By Eileen Haupt
Editor’s note. October is Down Syndrome Awareness Month, a time, according to The Jerome Lejeune Foundation, when “we applaud caregivers, families, and medical professionals — but most of all, we applaud all the wonderful people with Down syndrome.” All this month we’ve been running new and previously posted stories.
Earlier this month, as in most years during Down Syndrome Awareness Month, our family joined other families in our area who have a child with Down syndrome, for the annual local Buddy Walk. Collectively, our children at the gathering ranged from one-month-old to adulthood.
Though the children and adults with Down syndrome differ in abilities and personalities, and though our families are from all different backgrounds, there is an understanding among us. We get each other. There is a beautiful acceptance and appreciation for the family members with Down syndrome. Our children are valued.
There is a special quality that individuals with Down syndrome possess that is difficult to explain, unless you have had the privilege of knowing someone with that extra 21st chromosome. I think the late Dr. Jerome Lejeune (considered Venerable by the Catholic Church) captures that quality perfectly: “Their ligaments, their muscles, are so supple that it adds a tender languor to their way of being. And this sweetness extends to their character…”
That sweetness of character, I think, is what we pick up on. The more people who get to know a person with Down syndrome, the more those qualities can be appreciated, and the more acceptance there is. And the more people there are with Down syndrome, then the more exposure people will have to them.
But what happens when their numbers disappear from our communities as a result of the routine practice of prenatal testing and abortion? A 2012 study estimated that about 74 percent of babies prenatally diagnosed with Down syndrome, are aborted in the U.S. (For various reasons, not all babies with Down syndrome are diagnosed prenatally, so, that high percentage does not reflect the overall reduction in Down syndrome births.)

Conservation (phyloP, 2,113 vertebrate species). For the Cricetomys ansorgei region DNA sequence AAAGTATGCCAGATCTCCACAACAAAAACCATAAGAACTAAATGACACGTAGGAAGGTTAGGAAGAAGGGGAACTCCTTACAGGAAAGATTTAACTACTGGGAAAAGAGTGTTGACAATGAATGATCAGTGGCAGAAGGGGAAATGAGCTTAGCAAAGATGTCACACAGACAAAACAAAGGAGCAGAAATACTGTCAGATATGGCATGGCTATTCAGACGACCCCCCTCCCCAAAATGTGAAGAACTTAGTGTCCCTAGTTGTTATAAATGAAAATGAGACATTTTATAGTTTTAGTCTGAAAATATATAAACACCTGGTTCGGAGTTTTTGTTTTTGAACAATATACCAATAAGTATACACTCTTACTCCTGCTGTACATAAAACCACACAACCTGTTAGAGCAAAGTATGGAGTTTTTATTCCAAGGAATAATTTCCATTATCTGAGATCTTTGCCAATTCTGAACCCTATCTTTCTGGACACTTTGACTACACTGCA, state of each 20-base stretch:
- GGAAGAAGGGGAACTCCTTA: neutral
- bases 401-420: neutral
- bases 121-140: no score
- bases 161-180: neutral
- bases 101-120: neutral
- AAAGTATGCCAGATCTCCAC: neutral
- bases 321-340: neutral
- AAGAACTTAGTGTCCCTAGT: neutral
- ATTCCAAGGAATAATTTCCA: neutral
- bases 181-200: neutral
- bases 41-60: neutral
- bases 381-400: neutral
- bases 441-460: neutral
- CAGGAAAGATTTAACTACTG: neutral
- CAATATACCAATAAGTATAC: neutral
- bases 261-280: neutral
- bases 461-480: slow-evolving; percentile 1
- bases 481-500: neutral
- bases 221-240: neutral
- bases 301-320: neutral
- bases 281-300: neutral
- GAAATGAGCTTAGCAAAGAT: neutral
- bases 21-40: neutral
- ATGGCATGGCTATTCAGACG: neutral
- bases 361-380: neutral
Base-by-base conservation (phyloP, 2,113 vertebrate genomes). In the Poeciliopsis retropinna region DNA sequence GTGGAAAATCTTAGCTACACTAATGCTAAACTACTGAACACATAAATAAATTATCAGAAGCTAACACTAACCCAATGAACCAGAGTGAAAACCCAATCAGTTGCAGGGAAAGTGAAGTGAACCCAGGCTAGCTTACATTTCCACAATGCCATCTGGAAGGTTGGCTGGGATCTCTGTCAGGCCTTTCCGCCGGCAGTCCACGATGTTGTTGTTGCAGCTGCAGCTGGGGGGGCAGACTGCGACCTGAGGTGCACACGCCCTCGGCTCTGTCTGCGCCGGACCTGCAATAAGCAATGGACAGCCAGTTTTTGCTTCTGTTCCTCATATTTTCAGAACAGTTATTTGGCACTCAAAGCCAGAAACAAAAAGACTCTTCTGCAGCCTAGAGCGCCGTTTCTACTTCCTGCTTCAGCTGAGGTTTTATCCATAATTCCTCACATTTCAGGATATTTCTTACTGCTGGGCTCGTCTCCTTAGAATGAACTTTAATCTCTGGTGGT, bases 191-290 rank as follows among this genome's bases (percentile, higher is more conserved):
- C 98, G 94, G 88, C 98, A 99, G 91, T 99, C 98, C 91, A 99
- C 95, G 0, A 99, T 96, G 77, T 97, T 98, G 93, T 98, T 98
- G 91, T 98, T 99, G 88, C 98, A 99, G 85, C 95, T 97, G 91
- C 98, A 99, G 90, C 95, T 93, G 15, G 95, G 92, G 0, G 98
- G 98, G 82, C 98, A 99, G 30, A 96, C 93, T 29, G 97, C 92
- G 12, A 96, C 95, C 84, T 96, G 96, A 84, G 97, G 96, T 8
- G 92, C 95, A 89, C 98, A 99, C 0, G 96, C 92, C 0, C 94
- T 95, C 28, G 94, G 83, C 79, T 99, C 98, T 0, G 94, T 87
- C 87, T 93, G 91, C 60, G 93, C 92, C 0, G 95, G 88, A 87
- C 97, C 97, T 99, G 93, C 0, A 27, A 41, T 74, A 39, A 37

Overall reduction in Down syndrome births is estimated each year in an annual study, People living with Down syndrome in the USA: Births and Population. The 2022 update (for year 2016) estimates the overall reduction in Down syndrome births, due to abortion, was about 36 percent. So, each year, we are reducing Down syndrome births by over a third!
The previous study estimated 33 percent, so there has been an uptick in the percentage of babies with Down syndrome aborted. Future years will show whether the implementation of Non-Invasive Prenatal Screening (NIPS), introduced in 2011, is having an effect on Down syndrome births.
The findings for Europe are even more devastating. The 2022 update estimates that the effect of abortion on overall newborn births is 56 percent. In other words, Europe is reducing Down syndrome births each year by over a half!
This huge reduction in Down syndrome births is unbearable to think about. Thousands of innocent babies’ lives extinguished each year on both continents. Significantly fewer families blessed with a child with Down syndrome. Significantly fewer children with Down syndrome to get to know and appreciate. Less understanding for those who struggle for acceptance.
On a positive note, life expectancy for individuals with Down syndrome has dramatically improved over the decades. The U.S. study shows that life expectancy was, “53 years (mean) and 58 years (median)” in the 2010s.
I was talking to my daughter Sadie recently, about how, typically, babies get 23 chromosomes from the mom and 23 from the dad. We’ve talked about this before, so she’s familiar with the concept. I told her, in your case, of course, you have an extra chromosome that comes from.” Before I could complete my sentence, and without skipping a beat, she says, “It comes from God!”
Wow! Now that is a young lady who knows her worth!
It is so incredibly sad that so many expecting parents don’t recognize the value of their own child. If only they knew what my daughter knows.